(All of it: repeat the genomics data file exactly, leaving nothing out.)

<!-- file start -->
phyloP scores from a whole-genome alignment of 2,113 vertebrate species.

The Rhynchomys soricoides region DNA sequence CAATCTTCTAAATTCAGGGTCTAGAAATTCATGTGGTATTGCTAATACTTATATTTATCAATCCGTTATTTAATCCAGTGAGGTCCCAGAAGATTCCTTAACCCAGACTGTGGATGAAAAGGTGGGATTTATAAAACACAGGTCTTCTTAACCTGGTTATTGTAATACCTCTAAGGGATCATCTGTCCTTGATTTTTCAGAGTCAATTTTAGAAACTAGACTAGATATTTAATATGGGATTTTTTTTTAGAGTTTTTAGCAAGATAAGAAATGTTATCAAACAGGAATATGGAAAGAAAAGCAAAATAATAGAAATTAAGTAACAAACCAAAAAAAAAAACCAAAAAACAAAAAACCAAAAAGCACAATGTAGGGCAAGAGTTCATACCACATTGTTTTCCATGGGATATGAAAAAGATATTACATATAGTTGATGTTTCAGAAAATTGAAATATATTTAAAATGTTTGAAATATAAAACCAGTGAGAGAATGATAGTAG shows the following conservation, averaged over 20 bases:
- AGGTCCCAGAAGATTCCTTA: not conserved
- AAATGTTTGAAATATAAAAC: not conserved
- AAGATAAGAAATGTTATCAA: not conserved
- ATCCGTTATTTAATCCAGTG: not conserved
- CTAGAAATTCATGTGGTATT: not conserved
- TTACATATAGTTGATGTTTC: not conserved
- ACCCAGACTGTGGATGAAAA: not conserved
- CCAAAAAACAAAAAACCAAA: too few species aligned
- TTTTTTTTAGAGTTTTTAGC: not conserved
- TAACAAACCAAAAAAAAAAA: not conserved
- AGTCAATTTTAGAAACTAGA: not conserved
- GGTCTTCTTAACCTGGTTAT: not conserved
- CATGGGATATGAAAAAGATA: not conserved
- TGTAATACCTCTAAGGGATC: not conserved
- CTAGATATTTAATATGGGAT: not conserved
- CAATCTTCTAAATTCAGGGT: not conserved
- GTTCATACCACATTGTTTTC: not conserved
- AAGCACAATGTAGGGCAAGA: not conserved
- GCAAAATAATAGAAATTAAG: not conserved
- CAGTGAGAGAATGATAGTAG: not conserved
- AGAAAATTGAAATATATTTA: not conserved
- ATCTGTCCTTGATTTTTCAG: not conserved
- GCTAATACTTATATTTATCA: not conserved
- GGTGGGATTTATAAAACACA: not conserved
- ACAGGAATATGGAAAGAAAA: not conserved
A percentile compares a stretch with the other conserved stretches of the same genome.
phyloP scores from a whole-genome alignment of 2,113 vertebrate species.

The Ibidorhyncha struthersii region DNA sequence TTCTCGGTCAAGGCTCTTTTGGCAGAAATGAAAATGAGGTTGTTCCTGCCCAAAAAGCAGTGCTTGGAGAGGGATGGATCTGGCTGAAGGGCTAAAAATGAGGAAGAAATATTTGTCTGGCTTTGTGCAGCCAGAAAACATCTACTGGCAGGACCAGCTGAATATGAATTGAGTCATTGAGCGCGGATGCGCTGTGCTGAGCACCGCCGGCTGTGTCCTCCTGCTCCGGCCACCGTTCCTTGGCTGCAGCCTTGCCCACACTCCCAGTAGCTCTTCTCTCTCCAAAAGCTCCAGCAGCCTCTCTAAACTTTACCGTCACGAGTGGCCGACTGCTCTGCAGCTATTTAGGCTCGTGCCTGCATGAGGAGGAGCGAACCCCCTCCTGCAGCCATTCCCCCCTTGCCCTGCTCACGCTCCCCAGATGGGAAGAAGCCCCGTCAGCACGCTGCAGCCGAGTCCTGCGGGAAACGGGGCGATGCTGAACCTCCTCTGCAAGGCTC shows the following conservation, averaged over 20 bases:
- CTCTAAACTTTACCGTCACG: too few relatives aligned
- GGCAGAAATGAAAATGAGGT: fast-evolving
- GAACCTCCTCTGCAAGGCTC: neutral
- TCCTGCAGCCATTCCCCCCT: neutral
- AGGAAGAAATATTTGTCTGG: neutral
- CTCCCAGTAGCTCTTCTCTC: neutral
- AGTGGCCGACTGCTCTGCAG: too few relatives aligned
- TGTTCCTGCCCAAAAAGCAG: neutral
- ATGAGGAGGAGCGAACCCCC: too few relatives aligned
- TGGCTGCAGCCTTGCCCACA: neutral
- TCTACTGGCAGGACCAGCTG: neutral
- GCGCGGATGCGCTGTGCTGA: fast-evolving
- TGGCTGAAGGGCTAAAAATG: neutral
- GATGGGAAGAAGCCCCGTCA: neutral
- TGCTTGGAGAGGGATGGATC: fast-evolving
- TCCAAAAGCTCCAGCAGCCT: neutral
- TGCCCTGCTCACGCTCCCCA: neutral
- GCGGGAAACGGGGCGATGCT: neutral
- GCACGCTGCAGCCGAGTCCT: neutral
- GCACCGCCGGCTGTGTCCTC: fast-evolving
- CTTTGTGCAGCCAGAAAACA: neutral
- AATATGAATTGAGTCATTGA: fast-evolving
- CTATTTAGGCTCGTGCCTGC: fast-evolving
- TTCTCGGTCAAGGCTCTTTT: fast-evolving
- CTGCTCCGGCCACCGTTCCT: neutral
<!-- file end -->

phyloP scores from a whole-genome alignment of 2,113 vertebrate species.

The Rhynchomys soricoides region DNA sequence CAATCTTCTAAATTCAGGGTCTAGAAATTCATGTGGTATTGCTAATACTTATATTTATCAATCCGTTATTTAATCCAGTGAGGTCCCAGAAGATTCCTTAACCCAGACTGTGGATGAAAAGGTGGGATTTATAAAACACAGGTCTTCTTAACCTGGTTATTGTAATACCTCTAAGGGATCATCTGTCCTTGATTTTTCAGAGTCAATTTTAGAAACTAGACTAGATATTTAATATGGGATTTTTTTTTAGAGTTTTTAGCAAGATAAGAAATGTTATCAAACAGGAATATGGAAAGAAAAGCAAAATAATAGAAATTAAGTAACAAACCAAAAAAAAAAACCAAAAAACAAAAAACCAAAAAGCACAATGTAGGGCAAGAGTTCATACCACATTGTTTTCCATGGGATATGAAAAAGATATTACATATAGTTGATGTTTCAGAAAATTGAAATATATTTAAAATGTTTGAAATATAAAACCAGTGAGAGAATGATAGTAG shows the following conservation, averaged over 20 bases:
- AGGTCCCAGAAGATTCCTTA: not conserved
- AAATGTTTGAAATATAAAAC: not conserved
- AAGATAAGAAATGTTATCAA: not conserved
- ATCCGTTATTTAATCCAGTG: not conserved
- CTAGAAATTCATGTGGTATT: not conserved
- TTACATATAGTTGATGTTTC: not conserved
- ACCCAGACTGTGGATGAAAA: not conserved
- CCAAAAAACAAAAAACCAAA: too few species aligned
- TTTTTTTTAGAGTTTTTAGC: not conserved
- TAACAAACCAAAAAAAAAAA: not conserved
- AGTCAATTTTAGAAACTAGA: not conserved
- GGTCTTCTTAACCTGGTTAT: not conserved
- CATGGGATATGAAAAAGATA: not conserved
- TGTAATACCTCTAAGGGATC: not conserved
- CTAGATATTTAATATGGGAT: not conserved
- CAATCTTCTAAATTCAGGGT: not conserved
- GTTCATACCACATTGTTTTC: not conserved
- AAGCACAATGTAGGGCAAGA: not conserved
- GCAAAATAATAGAAATTAAG: not conserved
- CAGTGAGAGAATGATAGTAG: not conserved
- AGAAAATTGAAATATATTTA: not conserved
- ATCTGTCCTTGATTTTTCAG: not conserved
- GCTAATACTTATATTTATCA: not conserved
- GGTGGGATTTATAAAACACA: not conserved
- ACAGGAATATGGAAAGAAAA: not conserved
A percentile compares a stretch with the other conserved stretches of the same genome.
phyloP scores from a whole-genome alignment of 2,113 vertebrate species.

The Ibidorhyncha struthersii region DNA sequence TTCTCGGTCAAGGCTCTTTTGGCAGAAATGAAAATGAGGTTGTTCCTGCCCAAAAAGCAGTGCTTGGAGAGGGATGGATCTGGCTGAAGGGCTAAAAATGAGGAAGAAATATTTGTCTGGCTTTGTGCAGCCAGAAAACATCTACTGGCAGGACCAGCTGAATATGAATTGAGTCATTGAGCGCGGATGCGCTGTGCTGAGCACCGCCGGCTGTGTCCTCCTGCTCCGGCCACCGTTCCTTGGCTGCAGCCTTGCCCACACTCCCAGTAGCTCTTCTCTCTCCAAAAGCTCCAGCAGCCTCTCTAAACTTTACCGTCACGAGTGGCCGACTGCTCTGCAGCTATTTAGGCTCGTGCCTGCATGAGGAGGAGCGAACCCCCTCCTGCAGCCATTCCCCCCTTGCCCTGCTCACGCTCCCCAGATGGGAAGAAGCCCCGTCAGCACGCTGCAGCCGAGTCCTGCGGGAAACGGGGCGATGCTGAACCTCCTCTGCAAGGCTC shows the following conservation, averaged over 20 bases:
- CTCTAAACTTTACCGTCACG: too few relatives aligned
- GGCAGAAATGAAAATGAGGT: fast-evolving
- GAACCTCCTCTGCAAGGCTC: neutral
- TCCTGCAGCCATTCCCCCCT: neutral
- AGGAAGAAATATTTGTCTGG: neutral
- CTCCCAGTAGCTCTTCTCTC: neutral
- AGTGGCCGACTGCTCTGCAG: too few relatives aligned
- TGTTCCTGCCCAAAAAGCAG: neutral
- ATGAGGAGGAGCGAACCCCC: too few relatives aligned
- TGGCTGCAGCCTTGCCCACA: neutral
- TCTACTGGCAGGACCAGCTG: neutral
- GCGCGGATGCGCTGTGCTGA: fast-evolving
- TGGCTGAAGGGCTAAAAATG: neutral
- GATGGGAAGAAGCCCCGTCA: neutral
- TGCTTGGAGAGGGATGGATC: fast-evolving
- TCCAAAAGCTCCAGCAGCCT: neutral
- TGCCCTGCTCACGCTCCCCA: neutral
- GCGGGAAACGGGGCGATGCT: neutral
- GCACGCTGCAGCCGAGTCCT: neutral
- GCACCGCCGGCTGTGTCCTC: fast-evolving
- CTTTGTGCAGCCAGAAAACA: neutral
- AATATGAATTGAGTCATTGA: fast-evolving
- CTATTTAGGCTCGTGCCTGC: fast-evolving
- TTCTCGGTCAAGGCTCTTTT: fast-evolving
- CTGCTCCGGCCACCGTTCCT: neutral